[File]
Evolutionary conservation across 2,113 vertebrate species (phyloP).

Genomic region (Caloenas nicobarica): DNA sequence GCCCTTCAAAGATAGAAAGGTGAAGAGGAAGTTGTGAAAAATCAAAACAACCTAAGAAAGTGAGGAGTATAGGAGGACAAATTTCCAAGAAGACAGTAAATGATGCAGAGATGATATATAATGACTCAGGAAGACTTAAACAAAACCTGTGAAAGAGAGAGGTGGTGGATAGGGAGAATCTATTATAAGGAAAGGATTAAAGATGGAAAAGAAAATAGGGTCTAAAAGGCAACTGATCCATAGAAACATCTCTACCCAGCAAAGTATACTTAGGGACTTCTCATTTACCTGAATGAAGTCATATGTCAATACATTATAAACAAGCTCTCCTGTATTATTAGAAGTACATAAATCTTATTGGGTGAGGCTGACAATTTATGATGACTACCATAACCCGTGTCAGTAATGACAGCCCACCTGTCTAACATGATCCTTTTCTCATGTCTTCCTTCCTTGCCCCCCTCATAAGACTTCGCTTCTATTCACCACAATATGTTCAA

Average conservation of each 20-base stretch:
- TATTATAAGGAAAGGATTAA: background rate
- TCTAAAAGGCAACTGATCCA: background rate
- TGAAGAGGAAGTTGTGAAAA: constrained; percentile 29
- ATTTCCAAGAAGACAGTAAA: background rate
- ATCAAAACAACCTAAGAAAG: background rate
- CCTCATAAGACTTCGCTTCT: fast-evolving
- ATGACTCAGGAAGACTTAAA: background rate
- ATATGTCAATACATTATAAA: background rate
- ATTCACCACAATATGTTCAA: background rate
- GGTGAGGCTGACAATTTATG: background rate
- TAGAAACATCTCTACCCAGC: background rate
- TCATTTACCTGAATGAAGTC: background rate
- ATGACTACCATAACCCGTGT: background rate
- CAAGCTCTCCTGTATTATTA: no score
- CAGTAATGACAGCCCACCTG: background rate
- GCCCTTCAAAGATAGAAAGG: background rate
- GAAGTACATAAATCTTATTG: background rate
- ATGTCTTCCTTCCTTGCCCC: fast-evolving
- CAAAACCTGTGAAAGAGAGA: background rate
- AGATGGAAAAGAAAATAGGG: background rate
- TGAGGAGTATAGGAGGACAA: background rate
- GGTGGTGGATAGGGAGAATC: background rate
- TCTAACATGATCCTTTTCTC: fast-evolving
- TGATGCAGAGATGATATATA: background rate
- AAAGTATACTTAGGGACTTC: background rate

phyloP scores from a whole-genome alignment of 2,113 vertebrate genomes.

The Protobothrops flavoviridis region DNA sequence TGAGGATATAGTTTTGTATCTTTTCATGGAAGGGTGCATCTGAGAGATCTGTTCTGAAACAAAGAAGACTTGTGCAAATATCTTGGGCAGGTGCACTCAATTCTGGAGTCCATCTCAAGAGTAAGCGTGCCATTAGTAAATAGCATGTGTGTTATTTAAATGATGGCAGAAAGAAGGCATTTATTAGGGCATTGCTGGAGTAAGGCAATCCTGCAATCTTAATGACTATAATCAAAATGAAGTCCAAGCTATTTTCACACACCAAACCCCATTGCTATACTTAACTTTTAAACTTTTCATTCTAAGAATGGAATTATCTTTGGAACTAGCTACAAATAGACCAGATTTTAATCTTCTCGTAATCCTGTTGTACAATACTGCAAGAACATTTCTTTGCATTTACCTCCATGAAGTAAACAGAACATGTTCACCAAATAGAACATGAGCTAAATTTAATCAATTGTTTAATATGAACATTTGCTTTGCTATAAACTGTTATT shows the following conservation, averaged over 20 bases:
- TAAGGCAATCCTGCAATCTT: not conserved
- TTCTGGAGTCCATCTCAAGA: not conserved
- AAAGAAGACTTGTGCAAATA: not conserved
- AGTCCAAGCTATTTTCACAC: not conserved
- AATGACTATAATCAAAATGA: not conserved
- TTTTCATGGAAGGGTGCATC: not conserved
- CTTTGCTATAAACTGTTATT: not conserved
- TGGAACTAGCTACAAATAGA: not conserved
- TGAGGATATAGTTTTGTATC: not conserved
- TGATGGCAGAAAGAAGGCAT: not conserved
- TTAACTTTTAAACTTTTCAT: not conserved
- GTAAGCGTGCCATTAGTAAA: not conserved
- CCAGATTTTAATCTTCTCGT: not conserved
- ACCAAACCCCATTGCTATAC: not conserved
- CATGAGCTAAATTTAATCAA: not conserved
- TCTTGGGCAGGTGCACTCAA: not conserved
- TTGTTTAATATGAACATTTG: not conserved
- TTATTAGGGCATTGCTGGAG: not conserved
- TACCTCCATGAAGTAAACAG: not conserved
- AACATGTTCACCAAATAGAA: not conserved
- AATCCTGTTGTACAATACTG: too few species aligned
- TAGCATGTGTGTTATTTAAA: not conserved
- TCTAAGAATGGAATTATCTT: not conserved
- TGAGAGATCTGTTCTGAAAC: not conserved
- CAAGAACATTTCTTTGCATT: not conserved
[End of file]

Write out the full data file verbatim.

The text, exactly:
Evolutionary conservation across 2,113 vertebrate species (phyloP).

Genomic region (Caloenas nicobarica): DNA sequence GCCCTTCAAAGATAGAAAGGTGAAGAGGAAGTTGTGAAAAATCAAAACAACCTAAGAAAGTGAGGAGTATAGGAGGACAAATTTCCAAGAAGACAGTAAATGATGCAGAGATGATATATAATGACTCAGGAAGACTTAAACAAAACCTGTGAAAGAGAGAGGTGGTGGATAGGGAGAATCTATTATAAGGAAAGGATTAAAGATGGAAAAGAAAATAGGGTCTAAAAGGCAACTGATCCATAGAAACATCTCTACCCAGCAAAGTATACTTAGGGACTTCTCATTTACCTGAATGAAGTCATATGTCAATACATTATAAACAAGCTCTCCTGTATTATTAGAAGTACATAAATCTTATTGGGTGAGGCTGACAATTTATGATGACTACCATAACCCGTGTCAGTAATGACAGCCCACCTGTCTAACATGATCCTTTTCTCATGTCTTCCTTCCTTGCCCCCCTCATAAGACTTCGCTTCTATTCACCACAATATGTTCAA

Average conservation of each 20-base stretch:
- TATTATAAGGAAAGGATTAA: background rate
- TCTAAAAGGCAACTGATCCA: background rate
- TGAAGAGGAAGTTGTGAAAA: constrained; percentile 29
- ATTTCCAAGAAGACAGTAAA: background rate
- ATCAAAACAACCTAAGAAAG: background rate
- CCTCATAAGACTTCGCTTCT: fast-evolving
- ATGACTCAGGAAGACTTAAA: background rate
- ATATGTCAATACATTATAAA: background rate
- ATTCACCACAATATGTTCAA: background rate
- GGTGAGGCTGACAATTTATG: background rate
- TAGAAACATCTCTACCCAGC: background rate
- TCATTTACCTGAATGAAGTC: background rate
- ATGACTACCATAACCCGTGT: background rate
- CAAGCTCTCCTGTATTATTA: no score
- CAGTAATGACAGCCCACCTG: background rate
- GCCCTTCAAAGATAGAAAGG: background rate
- GAAGTACATAAATCTTATTG: background rate
- ATGTCTTCCTTCCTTGCCCC: fast-evolving
- CAAAACCTGTGAAAGAGAGA: background rate
- AGATGGAAAAGAAAATAGGG: background rate
- TGAGGAGTATAGGAGGACAA: background rate
- GGTGGTGGATAGGGAGAATC: background rate
- TCTAACATGATCCTTTTCTC: fast-evolving
- TGATGCAGAGATGATATATA: background rate
- AAAGTATACTTAGGGACTTC: background rate

phyloP scores from a whole-genome alignment of 2,113 vertebrate genomes.

The Protobothrops flavoviridis region DNA sequence TGAGGATATAGTTTTGTATCTTTTCATGGAAGGGTGCATCTGAGAGATCTGTTCTGAAACAAAGAAGACTTGTGCAAATATCTTGGGCAGGTGCACTCAATTCTGGAGTCCATCTCAAGAGTAAGCGTGCCATTAGTAAATAGCATGTGTGTTATTTAAATGATGGCAGAAAGAAGGCATTTATTAGGGCATTGCTGGAGTAAGGCAATCCTGCAATCTTAATGACTATAATCAAAATGAAGTCCAAGCTATTTTCACACACCAAACCCCATTGCTATACTTAACTTTTAAACTTTTCATTCTAAGAATGGAATTATCTTTGGAACTAGCTACAAATAGACCAGATTTTAATCTTCTCGTAATCCTGTTGTACAATACTGCAAGAACATTTCTTTGCATTTACCTCCATGAAGTAAACAGAACATGTTCACCAAATAGAACATGAGCTAAATTTAATCAATTGTTTAATATGAACATTTGCTTTGCTATAAACTGTTATT shows the following conservation, averaged over 20 bases:
- TAAGGCAATCCTGCAATCTT: not conserved
- TTCTGGAGTCCATCTCAAGA: not conserved
- AAAGAAGACTTGTGCAAATA: not conserved
- AGTCCAAGCTATTTTCACAC: not conserved
- AATGACTATAATCAAAATGA: not conserved
- TTTTCATGGAAGGGTGCATC: not conserved
- CTTTGCTATAAACTGTTATT: not conserved
- TGGAACTAGCTACAAATAGA: not conserved
- TGAGGATATAGTTTTGTATC: not conserved
- TGATGGCAGAAAGAAGGCAT: not conserved
- TTAACTTTTAAACTTTTCAT: not conserved
- GTAAGCGTGCCATTAGTAAA: not conserved
- CCAGATTTTAATCTTCTCGT: not conserved
- ACCAAACCCCATTGCTATAC: not conserved
- CATGAGCTAAATTTAATCAA: not conserved
- TCTTGGGCAGGTGCACTCAA: not conserved
- TTGTTTAATATGAACATTTG: not conserved
- TTATTAGGGCATTGCTGGAG: not conserved
- TACCTCCATGAAGTAAACAG: not conserved
- AACATGTTCACCAAATAGAA: not conserved
- AATCCTGTTGTACAATACTG: too few species aligned
- TAGCATGTGTGTTATTTAAA: not conserved
- TCTAAGAATGGAATTATCTT: not conserved
- TGAGAGATCTGTTCTGAAAC: not conserved
- CAAGAACATTTCTTTGCATT: not conserved